Four Z87 Express Motherboards For Three- And Four-Way SLI

Asus Z87-WS

Asus understands that a user paying for the PEX8747 bridge will probably use it, and smartly leaves out the fifth slot that would have stolen the bridge’s lanes. The Z87-WS also lacks Thunderbolt, allowing Asus to remove two controllers (the Thunderbolt controller and PLX Technology's PCIe 2.0 bridge) compared to several of its competitors. Buyers who don't need those features are rewarded with a $45 price reduction compared to ASRock's board on the previous pages.

Also missing from this reduced-price model are a couple of USB 3.0 hubs, which means that more of the remaining ports get full bandwidth. On the plus side are two eSATA ports with their own controller, two additional USB 2.0 ports on the I/O panel, and no reason to complain about any missing antenna connectors.

What appears to be a CLR_CMOS button is actually used for an Asus-exclusive feature called USB BIOS Flashback. A custom IC allows the board to update its firmware from a thumb drive with nothing more than a power supply attached. This is particularly useful when pairing motherboards that've been sitting in inventory a while with brand new CPUs, since the old BIOS often doesn't recognize the new CPU. I recently watched a technician use the feature to recover from a bad flash, as I listened to his call with Asus tech support.

The extra four internal SATA 6Gb/s ports (for a total of ten) are fed by a two-lane PCIe-based controller for added bandwidth compared to ASRock's board, which helps fulfill the Z87-WS’s “workstation” theme. Asus expects this board to be fully loaded with devices. The only sharing necessary is for mSATA, which disables one of the port connectors when it's populated.

Layout highlights include a secondary EPS12V input to support additional CPU current when overclocking, a second status indicator panel to further aid diagnostics, an internally-mounted external USB 2.0 port for ReadyBoost fanatics, a front-panel IEEE-1394 header for users of old scanners and digital cameras, and a front-panel audio header that’s been moved approximately one inch forward from its traditional rear-corner location. Asus appears to understand that the cables of many cases are too short to reach the corner, and compensates accordingly. Bravo!

The company is also fairly proud of the way it supports end users, and likes to remind us about its MemOK memory underclocking button (to assist re-configuration), DirectKey button (to boot directly to UEFI), EPU mode switch to allow auto-underclocking for energy savings, and TPU mode switch that enables a slight (ratio-based) to moderate (ratio- and BCLK-based) overclock for enhanced performance.

In addition to its ten SATA 6Gb/s cables and four-, three-, and two-way SLI bridges, the Z87-WS includes breakout plates for nine-pin serial port, USB 2.0, and IEEE1394 FireWire.

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    Top Comments
  • Am i missing something here? I dont see the point of reviewing 3 and 4 way sli boards and not testing 3 and 4 way sli. Seems rather pointless since any average motherboard will perform well in adobe, productivity etc benches dependent on the cpu....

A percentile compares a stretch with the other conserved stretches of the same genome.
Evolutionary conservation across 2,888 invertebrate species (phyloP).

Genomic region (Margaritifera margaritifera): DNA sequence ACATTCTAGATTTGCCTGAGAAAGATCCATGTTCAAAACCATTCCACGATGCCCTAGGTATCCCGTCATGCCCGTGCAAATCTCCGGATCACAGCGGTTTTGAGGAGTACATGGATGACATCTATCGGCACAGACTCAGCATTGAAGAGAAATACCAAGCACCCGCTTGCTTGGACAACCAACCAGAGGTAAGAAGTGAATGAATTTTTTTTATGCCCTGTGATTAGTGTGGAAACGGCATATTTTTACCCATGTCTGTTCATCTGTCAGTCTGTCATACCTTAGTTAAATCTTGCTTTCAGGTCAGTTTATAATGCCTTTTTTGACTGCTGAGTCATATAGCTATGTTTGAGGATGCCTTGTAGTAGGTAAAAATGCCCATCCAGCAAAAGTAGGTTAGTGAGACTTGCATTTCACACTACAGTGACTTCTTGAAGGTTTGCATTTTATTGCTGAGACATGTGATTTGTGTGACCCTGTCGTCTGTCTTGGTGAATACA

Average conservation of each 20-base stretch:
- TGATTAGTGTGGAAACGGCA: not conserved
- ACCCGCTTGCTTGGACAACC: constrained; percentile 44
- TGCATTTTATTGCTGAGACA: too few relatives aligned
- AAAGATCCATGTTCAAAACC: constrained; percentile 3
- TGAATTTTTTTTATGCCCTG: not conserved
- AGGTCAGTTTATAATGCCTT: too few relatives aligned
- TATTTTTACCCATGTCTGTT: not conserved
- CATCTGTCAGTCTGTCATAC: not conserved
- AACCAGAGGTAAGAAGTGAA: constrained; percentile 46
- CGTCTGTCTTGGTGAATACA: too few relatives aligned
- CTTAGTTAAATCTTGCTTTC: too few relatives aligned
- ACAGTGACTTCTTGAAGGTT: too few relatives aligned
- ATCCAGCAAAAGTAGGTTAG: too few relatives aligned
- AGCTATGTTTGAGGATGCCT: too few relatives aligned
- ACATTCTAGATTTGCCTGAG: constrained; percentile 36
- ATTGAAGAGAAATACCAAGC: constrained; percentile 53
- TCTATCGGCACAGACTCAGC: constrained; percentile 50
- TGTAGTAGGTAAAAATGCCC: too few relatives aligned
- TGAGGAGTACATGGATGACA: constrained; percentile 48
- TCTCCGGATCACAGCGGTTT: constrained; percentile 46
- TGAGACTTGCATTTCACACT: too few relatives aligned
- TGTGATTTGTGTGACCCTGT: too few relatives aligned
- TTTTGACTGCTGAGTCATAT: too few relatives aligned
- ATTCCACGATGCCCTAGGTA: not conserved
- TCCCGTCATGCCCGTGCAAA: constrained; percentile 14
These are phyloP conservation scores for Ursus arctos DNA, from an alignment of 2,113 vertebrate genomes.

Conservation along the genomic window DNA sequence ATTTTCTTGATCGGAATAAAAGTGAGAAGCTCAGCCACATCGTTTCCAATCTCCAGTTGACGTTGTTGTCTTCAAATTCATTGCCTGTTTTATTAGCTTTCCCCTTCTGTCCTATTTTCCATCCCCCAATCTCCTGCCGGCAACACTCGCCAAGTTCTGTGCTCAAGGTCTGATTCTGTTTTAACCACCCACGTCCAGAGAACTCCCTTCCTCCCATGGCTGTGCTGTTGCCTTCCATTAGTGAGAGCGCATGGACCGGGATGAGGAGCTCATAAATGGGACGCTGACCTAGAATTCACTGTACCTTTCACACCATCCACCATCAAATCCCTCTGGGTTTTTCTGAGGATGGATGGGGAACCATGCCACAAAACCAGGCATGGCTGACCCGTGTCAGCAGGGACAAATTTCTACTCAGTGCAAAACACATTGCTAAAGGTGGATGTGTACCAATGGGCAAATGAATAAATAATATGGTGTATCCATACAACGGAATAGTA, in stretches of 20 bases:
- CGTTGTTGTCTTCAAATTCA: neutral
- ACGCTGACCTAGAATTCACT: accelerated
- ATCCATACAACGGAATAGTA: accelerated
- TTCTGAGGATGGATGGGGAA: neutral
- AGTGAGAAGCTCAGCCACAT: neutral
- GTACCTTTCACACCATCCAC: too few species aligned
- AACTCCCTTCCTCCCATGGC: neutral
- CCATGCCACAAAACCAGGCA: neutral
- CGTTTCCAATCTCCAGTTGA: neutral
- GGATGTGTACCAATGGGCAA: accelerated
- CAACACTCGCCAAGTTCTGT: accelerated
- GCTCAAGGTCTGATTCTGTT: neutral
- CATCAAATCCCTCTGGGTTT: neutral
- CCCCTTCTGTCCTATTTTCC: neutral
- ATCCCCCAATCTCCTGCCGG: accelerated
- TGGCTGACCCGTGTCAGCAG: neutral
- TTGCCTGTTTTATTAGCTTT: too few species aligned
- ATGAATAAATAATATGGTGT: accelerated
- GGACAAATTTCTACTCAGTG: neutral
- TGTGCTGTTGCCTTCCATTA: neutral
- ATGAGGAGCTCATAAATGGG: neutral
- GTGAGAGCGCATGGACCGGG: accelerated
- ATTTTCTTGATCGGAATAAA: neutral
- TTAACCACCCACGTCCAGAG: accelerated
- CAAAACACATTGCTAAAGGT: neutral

25
  • Other Comments
  • Am i missing something here? I dont see the point of reviewing 3 and 4 way sli boards and not testing 3 and 4 way sli. Seems rather pointless since any average motherboard will perform well in adobe, productivity etc benches dependent on the cpu....
    25
  • This was really just about finding any board that supports Nvidia's requirements about how that third card is connected. We found some, I overclocked them, now I have enough data to pick a board for the System Builder Marathon. But that only explains why overclocking took priority!

    After spending two days per board on a "one week" article, I couldn't add more tests. The general benchmark set looks for unintended overclocking/underclocking, power and memory bandwidth issues, so you can see the performance difference attributable to each board's CPU and DRAM configuration differences. It runs from a .bat file, so it didn't add significantly to the article's completion time.

    The PLX bridge that these all share represents the "great equalizer" when it comes to CrossFire and SLI configuration, so that portion of all three boards should be identical. I understand that things that should be the same in theory are occasionally different in practice. My apologies for not having the extra 1-day per board for additional tests.
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  • 8708 said:
    They all use the same PLX bridge, so you would have seen a whole bunch of identical gaming results. The general benchmark set looks for unintended overclocking/underlocking, power and memory bandwidth issues, so you can see the actual performance difference. And there's still an overclocking section. These boards had to be tested for general performance and stability like any other boards. The PLX controller is the equalizer when it comes to games.


    I think testing 3/4 way sli would still be valid, as it doesn't always work properly, in the past there have been compatibility problems with certain gpu's/boards/firmware/controllers and certain benchmarks completely failed.
    6
  • "internally-mounted external USB 2.0 port for ReadyBoost fanatics" on the asus z87.